Doctors and physical therapists say they often see patients during the early part of the year with injuries—some of them serious—stemming from New Year’s resolutions. Not only can such injuries lead to expensive medical bills, they may also waste cash shelled out for fitness gear and gym memberships.
“People tend to get super excited when they make their resolutions,” said Dr. Derek Ochiai, an orthopaedic surgeon in Arlington, Va. “But going from zero to 60 in a workout regimen can set you up for a lot of problems.”
Injuries from exercise and exercise equipment sent 459,978 people to the emergency room in 2012, according to the Consumer Product Safety Commission.
The most common over-training injuries often relate to common foot and ankle tendinopathies which present with an insidious onset of pain over the affected tendon that worsens with sustained activity. Pain is usually described as dull at rest, and sharp with the aggravating activity.
Diagnosing Overtraining & Lower Limb Tendinopathies
Plain Radiography (X-ray) is recommended as the initial imaging study. Results are usually normal, but the study may reveal calcification of the tendon, osteoarthritis, or a loose body. Further imaging should be considered if the patient fails to respond to conservative management, the diagnosis remains unclear, or there is pain out of proportion to the injury. Musculoskeletal Ultrasonography can show areas of tendinosis and is useful for obtaining a dynamic examination. Magnetic resonance Imaging (MRI) also provides good images of tendon pathology, especially if surgical evaluation is being considered.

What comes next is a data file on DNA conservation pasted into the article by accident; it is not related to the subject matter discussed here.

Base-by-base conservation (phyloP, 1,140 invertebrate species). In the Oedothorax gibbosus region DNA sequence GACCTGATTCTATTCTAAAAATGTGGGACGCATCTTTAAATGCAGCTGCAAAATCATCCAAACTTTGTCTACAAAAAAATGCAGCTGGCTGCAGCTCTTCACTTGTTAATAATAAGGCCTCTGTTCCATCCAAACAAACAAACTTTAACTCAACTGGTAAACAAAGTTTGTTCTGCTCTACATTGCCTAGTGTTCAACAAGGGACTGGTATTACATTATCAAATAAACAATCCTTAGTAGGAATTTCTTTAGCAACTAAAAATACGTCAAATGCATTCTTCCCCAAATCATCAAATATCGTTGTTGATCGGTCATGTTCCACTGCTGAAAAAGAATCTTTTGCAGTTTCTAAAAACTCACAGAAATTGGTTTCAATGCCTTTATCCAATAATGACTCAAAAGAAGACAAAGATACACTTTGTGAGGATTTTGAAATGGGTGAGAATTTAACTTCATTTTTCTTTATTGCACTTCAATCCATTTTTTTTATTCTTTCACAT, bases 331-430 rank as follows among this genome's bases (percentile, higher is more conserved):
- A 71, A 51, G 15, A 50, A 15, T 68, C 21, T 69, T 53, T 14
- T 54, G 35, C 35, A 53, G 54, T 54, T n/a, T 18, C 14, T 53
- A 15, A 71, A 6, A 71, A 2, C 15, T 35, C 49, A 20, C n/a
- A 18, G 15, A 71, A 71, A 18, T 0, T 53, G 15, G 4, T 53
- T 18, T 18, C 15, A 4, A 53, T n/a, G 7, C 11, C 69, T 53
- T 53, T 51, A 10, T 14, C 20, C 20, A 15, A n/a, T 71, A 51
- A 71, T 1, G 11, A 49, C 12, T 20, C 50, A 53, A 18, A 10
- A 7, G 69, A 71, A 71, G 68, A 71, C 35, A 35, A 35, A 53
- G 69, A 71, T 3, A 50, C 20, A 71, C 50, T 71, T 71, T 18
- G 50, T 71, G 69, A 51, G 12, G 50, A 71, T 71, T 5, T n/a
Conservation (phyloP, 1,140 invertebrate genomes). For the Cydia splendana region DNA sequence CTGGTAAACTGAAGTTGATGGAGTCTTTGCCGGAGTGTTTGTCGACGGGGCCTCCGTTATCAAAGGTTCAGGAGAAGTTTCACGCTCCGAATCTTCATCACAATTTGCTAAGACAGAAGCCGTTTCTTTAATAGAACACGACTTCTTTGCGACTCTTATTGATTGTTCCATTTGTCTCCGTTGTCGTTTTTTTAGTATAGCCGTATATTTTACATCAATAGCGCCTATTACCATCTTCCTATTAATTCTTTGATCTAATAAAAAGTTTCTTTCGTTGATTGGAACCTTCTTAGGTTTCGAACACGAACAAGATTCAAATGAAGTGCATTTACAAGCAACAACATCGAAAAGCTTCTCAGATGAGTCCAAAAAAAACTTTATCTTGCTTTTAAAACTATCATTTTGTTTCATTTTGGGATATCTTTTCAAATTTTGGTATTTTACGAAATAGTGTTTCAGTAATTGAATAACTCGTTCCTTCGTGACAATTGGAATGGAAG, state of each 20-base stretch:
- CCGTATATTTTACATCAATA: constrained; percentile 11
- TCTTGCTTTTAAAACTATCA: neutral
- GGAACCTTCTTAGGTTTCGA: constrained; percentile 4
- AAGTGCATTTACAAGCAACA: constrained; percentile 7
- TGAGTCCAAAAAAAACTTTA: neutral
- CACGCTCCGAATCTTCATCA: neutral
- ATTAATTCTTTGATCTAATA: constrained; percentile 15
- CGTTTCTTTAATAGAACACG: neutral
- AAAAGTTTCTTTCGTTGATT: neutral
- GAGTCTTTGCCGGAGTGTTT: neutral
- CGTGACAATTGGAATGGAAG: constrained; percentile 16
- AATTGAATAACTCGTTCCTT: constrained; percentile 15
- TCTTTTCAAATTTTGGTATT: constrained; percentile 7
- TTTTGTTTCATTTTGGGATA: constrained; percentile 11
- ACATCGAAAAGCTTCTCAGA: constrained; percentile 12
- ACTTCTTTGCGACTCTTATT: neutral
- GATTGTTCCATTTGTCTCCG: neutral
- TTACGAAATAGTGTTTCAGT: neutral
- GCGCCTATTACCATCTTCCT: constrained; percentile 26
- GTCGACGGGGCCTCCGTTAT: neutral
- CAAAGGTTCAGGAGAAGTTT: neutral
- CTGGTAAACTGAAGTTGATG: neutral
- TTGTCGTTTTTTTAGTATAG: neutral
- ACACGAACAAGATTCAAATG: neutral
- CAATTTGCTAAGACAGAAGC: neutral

Some Top Tips to Prevent Tendinopathies:
- Choose the right footwear- In part, a big step is making sure you have the right shoes for the physical activity you perform. More than that, though, you want to pick models that cushion the heel and have robust arch support. These features will protect your feet from several common overuse injuries.
- Start out slow- When you begin a new workout program, or decide to increase the intensity of an existing one, make sure you do so gradually. Jumping into intense activity too quickly puts the body at risk for injury.
- Cross-train- Help avoid the risk of doing too much high-impact work by incorporating low-impact activities like swimming, cycling, and yoga into your weekly exercise plan. Besides lowering your injury risk, you will also develop better overall levels of conditioning.
- Warm up and stretch- Prior to physical activity, take time to warm up properly and do some dynamic stretching.
- Don’t push through injury- “No pain, no gain” is an antiquated idea. If you are hurt, give your body time to recover. This will keep you safe, prevent re-injury, and reduce the odds of developing a long-term problem.
- Ask for help- “Get a trainer to help you, or even just some advice from a gym employee on how to properly use the equipment,” said Dr. Shari Liberman, an orthopaedic surgeon at Houston Methodist Hospital in Texas. Bad posture or form while exercising can up the risk of injury, she said, as can using equipment set up for someone of a different height.